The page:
Indian Star Tortoise

Geochelone elegans

Indian Star Tortoise Care


One of the more visually striking tortoises available today, the Indian star is a beautiful animal that originates from India, Pakistan and Sri Lanka. Officially listed as ‘vulnerable’ on the IUCN Red List, the biggest threat to their continued survival is habitat loss, with poaching for the food and pet trades coming in behind that. 


A medium sized tortoise, the girls are bigger than the boys and can get up to 30cm, with the boys up to 20cm on average. The bright pattern on the carapace is made up of dark triangles on a light background; as they age, Indian stars often get lighter as the coloured portion of the carapace gets worn. In others of the ‘star’ group of tortoises (like the Radiated), the tortoises get darker as they age because they have a light pattern on a dark background.


Classed as a tropical tortoise, Indian stars do not hibernate. They are known to hide away from particularly hot weather, but in general are active for most of the year. The areas they are found in tend to be very dry through most of the year, but are subject to monsoon rains with the higher humidity that results. This can make them rather more challenging to breed, as with Mediterranean tortoises it’s just a case of using our winter to hibernate them, whereas the Star tortoise needs a wet and a dry season.


Despite being a tropical species, Indian stars do benefit from spending time outside when the weather is suitable. Like all tortoises, natural UV is very good for them, and the opportunity to forage naturally provides them with essential environmental enrichment.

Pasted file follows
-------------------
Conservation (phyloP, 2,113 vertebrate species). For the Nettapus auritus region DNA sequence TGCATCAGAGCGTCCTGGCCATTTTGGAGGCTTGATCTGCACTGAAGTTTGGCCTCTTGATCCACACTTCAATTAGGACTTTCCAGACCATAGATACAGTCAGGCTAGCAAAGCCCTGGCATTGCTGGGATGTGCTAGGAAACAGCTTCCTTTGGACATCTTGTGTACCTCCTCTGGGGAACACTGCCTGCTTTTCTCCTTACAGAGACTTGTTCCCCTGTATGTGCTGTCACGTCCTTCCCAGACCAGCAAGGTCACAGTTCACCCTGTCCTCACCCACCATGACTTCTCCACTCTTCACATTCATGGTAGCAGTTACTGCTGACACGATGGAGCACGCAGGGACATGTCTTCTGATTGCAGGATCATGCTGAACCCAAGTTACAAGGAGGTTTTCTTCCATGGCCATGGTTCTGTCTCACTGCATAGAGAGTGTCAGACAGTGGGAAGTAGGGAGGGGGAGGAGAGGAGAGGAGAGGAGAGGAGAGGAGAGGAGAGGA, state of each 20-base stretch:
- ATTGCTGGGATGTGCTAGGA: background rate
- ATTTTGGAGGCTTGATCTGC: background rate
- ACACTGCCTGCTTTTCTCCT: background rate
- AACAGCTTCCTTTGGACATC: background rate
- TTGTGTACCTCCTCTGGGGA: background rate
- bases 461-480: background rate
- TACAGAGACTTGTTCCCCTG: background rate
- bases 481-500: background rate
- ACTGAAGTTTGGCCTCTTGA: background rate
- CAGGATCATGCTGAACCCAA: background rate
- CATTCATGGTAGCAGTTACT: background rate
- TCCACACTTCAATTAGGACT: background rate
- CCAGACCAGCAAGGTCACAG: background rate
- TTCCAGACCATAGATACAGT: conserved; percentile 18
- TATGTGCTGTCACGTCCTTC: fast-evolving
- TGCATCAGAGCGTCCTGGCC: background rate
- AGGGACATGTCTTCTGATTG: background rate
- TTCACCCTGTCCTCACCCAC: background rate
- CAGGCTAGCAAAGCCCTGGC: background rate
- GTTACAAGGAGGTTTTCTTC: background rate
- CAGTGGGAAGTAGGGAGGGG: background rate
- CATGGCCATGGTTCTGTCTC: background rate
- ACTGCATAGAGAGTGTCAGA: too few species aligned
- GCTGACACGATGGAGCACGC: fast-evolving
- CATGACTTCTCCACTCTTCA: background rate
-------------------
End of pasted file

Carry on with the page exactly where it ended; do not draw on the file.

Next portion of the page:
Unlike their Mediterranean cousins, Indian star tortoises can be kept very effectively in a large vivarium of at least 120x60x60cm, equipped with a halogen basking bulb controlled by a dimming thermostat, and a T5 UV unit of appropriate size. They need to be able to regulate their heat, UV and humidity exposure, so the enclosure needs to be large enough to allow these variations in conditions. Once they are a few years old and somewhat grown on they can live quite happily in a large tortoise table; they are not the most active species, but will still need a significant amount of space as adults – something to take into account when planning your purchase. They can be rather shy as babies, and will need lots of cover to hide under and behind. Make sure that they can get out of sight easily, as they will build confidence more quickly if they know that there are secure hides close by.


You will need to create a hotspot of 30 to 35ºC at one end of the vivarium, dropping to a cool end of 25 to 28ºC. Night time temperatures should not dip any lower than 24ºC, so some supplemental heating will probably be required. Keep the cool end a little more humid, so that your tortoise can choose where to sleep. 


As they come from a habitat that is very dry and arid for most of the year, their diet must be very high in fibre. The best way to provide this is to provide them with an arid tortoise specific dried mix, good quality timothy hay, or readigrass intended for rabbits and guinea pigs. Dried tortoise foods – NOT pellets – can also be very useful. If your star tortoise is reluctant to eat the high fibre diet, then mix fresh weeds and flowers in with it. Remember to always use a good quality calcium and multivitamin/multimineral powder on all foods.


Tortoises can make excellent pets, but before you commit to one please, please make sure that you are prepared for everything that their care entails – and be ready for their extraordinarily long lifespans. 

Animal Information

  • Common Name: Indian Star Tortoise
  • Scientific Name: Geochelone elegans
  • Location: India, Pakistan and Sri Lanka
  • Habitat (wild): Grassland, dry scrub, woodland edge
  • Captive environment: Large vivarium or tortoise table
  • Preferred temperature range: Daytime basking spot of 35ºC, warm end 30ºC dropping to cool end of 25 to 28ºC. Night time temperature no lower than 24ºC 
  • Ferguson Zone: Zone 3
  • UVB: 10 or 12% tube, mercury vapour or metal halide
  • Substrate: Soil based
  • Lifespan: 30 to 50 years in captivity, possibly longer with good care